Overthrow
March, 1982

Haitians Fight Back
By Paul DeRienzo

Economic conditions in Haiti are the most miserable in the Western Hemisphere. The Haitian people are the poorest in the Americas. Fifty percent of Haitian children die before the age of four, 80% of the children under the age of six have malaria, only 15% can read and for each teacher in Haiti there are 189 soldiers

Perhaps the most ghoulish symptom o the U.S. control of Haiti’s economy is the fact that 6,000 Haitians survive only by selling their own blood for $12 a month which results in 5 tons of human blood each month being shipped to the USA.

It is obvious why so many Haitians have to get out of their country. Today there are thousands of Haitian "boat people" imprisoned in concentration camps throughout the U.S. and Puerto Rico. The largest group is the 2200 at the Krome Avenue Detention Center (a former Nike missile base) in Miami.

The conditions in the camps are not much different from conditions in Haiti. One Haitian refugee now imprisoned in Otisville, NY because of his alleged participation in a rebellion at the Krome Avenue camp last fall describes the food in the camp. He says: "When you finish eating the food you feel like throwing up and people have diarrhea all the time. The water is very stinky and dirty and it had reddish color and this is the water they give us to drink."

Once this brother was locked up in solitary for 8 days at Krome because he complained about the water being fed to his child. When he demanded milk for all the children he was thrown into solitary confinement.

The racism against the Haitians is ugly and strong. The refugees are often struck by the reality of life in the "promised land". Instead of finding gold streets they are called "black dogs". They are denied freedom to speak and all other individual freedom.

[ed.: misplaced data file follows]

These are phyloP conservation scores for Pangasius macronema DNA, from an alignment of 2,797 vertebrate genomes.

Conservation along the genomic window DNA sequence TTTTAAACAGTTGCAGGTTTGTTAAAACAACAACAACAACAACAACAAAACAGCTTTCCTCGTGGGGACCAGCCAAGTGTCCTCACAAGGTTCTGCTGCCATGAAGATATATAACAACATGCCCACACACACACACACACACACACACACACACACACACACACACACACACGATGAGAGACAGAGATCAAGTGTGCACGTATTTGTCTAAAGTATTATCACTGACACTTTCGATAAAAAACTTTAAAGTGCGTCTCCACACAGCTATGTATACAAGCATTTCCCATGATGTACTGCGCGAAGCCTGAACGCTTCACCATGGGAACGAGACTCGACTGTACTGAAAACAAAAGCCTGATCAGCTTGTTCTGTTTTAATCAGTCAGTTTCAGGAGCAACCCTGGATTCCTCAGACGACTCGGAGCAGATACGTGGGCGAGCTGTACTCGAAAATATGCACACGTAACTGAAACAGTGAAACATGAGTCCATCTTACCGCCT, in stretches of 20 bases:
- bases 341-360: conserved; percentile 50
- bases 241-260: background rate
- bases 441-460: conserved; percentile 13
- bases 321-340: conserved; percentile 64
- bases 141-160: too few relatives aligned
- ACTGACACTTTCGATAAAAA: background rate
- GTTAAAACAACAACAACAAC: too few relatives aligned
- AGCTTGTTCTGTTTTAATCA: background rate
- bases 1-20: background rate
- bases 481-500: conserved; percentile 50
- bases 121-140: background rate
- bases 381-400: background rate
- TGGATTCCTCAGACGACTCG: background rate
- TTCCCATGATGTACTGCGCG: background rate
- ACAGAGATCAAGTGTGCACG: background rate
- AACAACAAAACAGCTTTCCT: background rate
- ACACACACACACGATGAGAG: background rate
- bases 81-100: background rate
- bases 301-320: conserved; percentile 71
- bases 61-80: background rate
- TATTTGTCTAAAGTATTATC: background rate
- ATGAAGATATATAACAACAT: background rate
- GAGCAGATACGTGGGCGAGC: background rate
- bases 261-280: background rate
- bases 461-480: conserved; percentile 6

On August 23, sixteen Haitians began a hunger strike at Krome to protest the disgusting food and fascist treatment. By that afternoon the hunger strike grew to 90; the next day there were 128 hunger strikers. Those 128 Haitians did not eat for a whole week. The Immigration and Naturalization Service (INS) pigs tried to cover up the hunger strike by bringing in more food by truck. But when the food truck came, nobody would eat; the entire

Women are kept separate from the men in even worse conditions: 400 women in one room, the rest outdoors in tents.

The refugees put up a bedsheet banner with the words, "ALL WE NEED IS OUR FREEDOM" and "IT IS EITHER FREEDOM OR DEATH".

The news media showed up as the refugees began to run; many jumped the fence and escaped. The guards attacked with tear gas. They grabbed the original 120 hunger strikers and shipped them to the Federal Corrections Institute. From there they were sent to the upstate N.Y. prison at Otisville.

On Christmas eve 600 Haitian refugees, all the men at the Krome Detention Center refused to eat their Christmas dinner. The men announced they were on a hunger strike until all the refugees are released,

On the following Sunday a support demonstration gathered outside the detention center. When the guards opened the gates the demonstrators charged inside. The fight made national news as the INS pigs clubbed and gassed the people At the same time 150 Haitians escaped over the back fence.

The INS freaked out and brought in 77 new guards trained along the Mexican border to surround the camp.

The authorities are still freaked because they remember the rebellion in Miami’s Liberty City in 1980. On December 29 over 1000 people from Liberty City jammed a meeting that demanded the release of the refugees.

The U.S. has warped Haiti’s economy-supported Papa Doc and Baby Doc, two brutal, sick tyrants. When the people who have been starved and terrorized from their homes flood the USA to escape they are thrown into concentration camps to rot.

The Haitians are our brothers and sisters and they are fighting for their lives. We who are in the belly of the beast should learn from them and help them all we can.

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